U.S. Children Secede, Form Gun-Free Country

Written by: Summer Davis

This day in the history in Kidonia would later be known as “the shots not heard around the world.”
Photo by: Daniel Clinton

This month, former U.S. citizens under the age of 18 established a gun-free country called Kidonia in response to decades of inaction over school shootings.

“We couldn’t vote in the U.S., but we were getting tired of living in a country where children are shot in schools,” said fifth-grade student and Kidonian Press Secretary Arthur Chen. “So we were just like, ‘Why don’t we make our own country?’ And then we won’t be shot while we’re reading books and stuff.”

The idea for Kidonia started in a Facebook group founded by people who had been at a school when a shooting happened. The plan was trending in record time as there were 150,000 teenagers in the group.

“It’s weird how quickly it worked,” Secretary Chen continued. “None of my friends have been shot yet, so it seems like when you get rid of guns, fewer people are shot with guns.”

The framers of Kidonia’s Constitution used what they learned as U.S. citizens to draft a set of laws they believe will lead to a less violent country. Only the top students from history and writing classes were allowed to participate in writing the new nation’s laws.

“There’s no Second Amendment,” said two-time winner of the Student of the Month award in Mr. McGill’s American History class and newly-elected president of Kidonia, Rosa Gutierrez. “Literally. It goes from the First Amendment straight to the Third Amendment. We’re not dealing with that.” Another change from the U.S. Constitution is that voting rights are granted to any Kidonian who is affected by the laws their politicians enact. Under this rule, 100 percent of the country is eligible to vote.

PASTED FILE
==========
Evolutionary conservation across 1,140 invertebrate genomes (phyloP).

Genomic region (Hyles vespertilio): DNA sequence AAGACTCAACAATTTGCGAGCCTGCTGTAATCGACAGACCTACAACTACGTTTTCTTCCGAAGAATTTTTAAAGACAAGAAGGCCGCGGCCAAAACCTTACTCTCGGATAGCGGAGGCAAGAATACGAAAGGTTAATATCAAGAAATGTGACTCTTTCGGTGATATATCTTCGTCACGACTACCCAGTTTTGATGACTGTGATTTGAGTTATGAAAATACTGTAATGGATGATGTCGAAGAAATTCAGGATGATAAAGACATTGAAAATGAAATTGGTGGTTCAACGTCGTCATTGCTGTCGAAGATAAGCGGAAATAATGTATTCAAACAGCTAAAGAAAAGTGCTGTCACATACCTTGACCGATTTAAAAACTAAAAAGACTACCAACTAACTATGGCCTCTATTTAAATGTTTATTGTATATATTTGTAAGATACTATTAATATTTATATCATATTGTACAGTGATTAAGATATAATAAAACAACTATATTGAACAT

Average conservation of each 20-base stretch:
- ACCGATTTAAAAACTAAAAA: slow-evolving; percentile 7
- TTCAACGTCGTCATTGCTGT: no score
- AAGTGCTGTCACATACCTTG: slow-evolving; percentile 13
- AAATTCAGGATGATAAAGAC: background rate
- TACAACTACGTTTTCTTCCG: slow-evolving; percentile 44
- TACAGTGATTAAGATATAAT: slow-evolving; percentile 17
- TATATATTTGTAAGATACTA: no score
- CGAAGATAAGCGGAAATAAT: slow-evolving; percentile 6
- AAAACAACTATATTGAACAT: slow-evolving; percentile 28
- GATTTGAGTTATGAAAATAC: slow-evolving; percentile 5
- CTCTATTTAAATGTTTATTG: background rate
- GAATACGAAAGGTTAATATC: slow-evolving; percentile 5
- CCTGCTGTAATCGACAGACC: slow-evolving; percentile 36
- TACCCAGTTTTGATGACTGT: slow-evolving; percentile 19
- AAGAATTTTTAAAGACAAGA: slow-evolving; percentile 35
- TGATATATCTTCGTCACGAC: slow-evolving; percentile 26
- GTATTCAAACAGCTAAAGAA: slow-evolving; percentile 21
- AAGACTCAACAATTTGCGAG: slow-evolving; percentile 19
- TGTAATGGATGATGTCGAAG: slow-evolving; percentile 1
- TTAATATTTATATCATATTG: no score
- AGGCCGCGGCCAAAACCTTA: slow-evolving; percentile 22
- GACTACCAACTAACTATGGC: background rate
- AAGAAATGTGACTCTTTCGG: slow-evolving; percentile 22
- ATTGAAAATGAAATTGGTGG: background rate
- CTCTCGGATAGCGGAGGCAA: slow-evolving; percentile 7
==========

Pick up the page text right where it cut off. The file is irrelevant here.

“The problem in the U.S. is that it’s really hard to get politicians to listen to you if you’re a kid because they’re adults, and you can’t vote or donate three million dollars to their campaigns,” said President Gutierrez. “So we fixed that by giving everyone the right to vote and also by banning adults. It’s in Article I: #EndCorruption.”

The ban on adults was the most controversial section of Kidonia’s Constitution as many citizens are now separated from their families. However, President Gutierrez stated, “The adults had one job and that was keeping us alive. They couldn’t even do that.”

“I guess I miss my parents, but I call them all the time,” Secretary Chen said. “If I was dead because someone shot me I wouldn’t be able to do that. Also I can go to bed whenever I want now.”

Kidonia will face their first international challenge in dealing with the U.S. — specifically, the influx of Americans fleeing violence that are applying for refugee visas. However, President Gutierrez is unsympathetic to the struggles of the Americans.

“If they don’t want guns, Americans should vote in their own country to get rid of them,” she said. “They can fix it themselves. I don’t want them bringing that gun-loving culture past our borders.”

President Gutierrez’s 18-year-old sister, Francine, has different opinions on the issue. “I can’t believe that little twerp left me behind. It’s freaking dangerous here. There hasn’t been a school shooting for two days, so I’m getting worried. Like, we live in Texas. They let people carry guns on campus. Whenever someone puts their hand in their pocket, I remember what my old kindergarten teacher taught me: tuck and roll. She’s teaching self defense now since all her students emigrated.”

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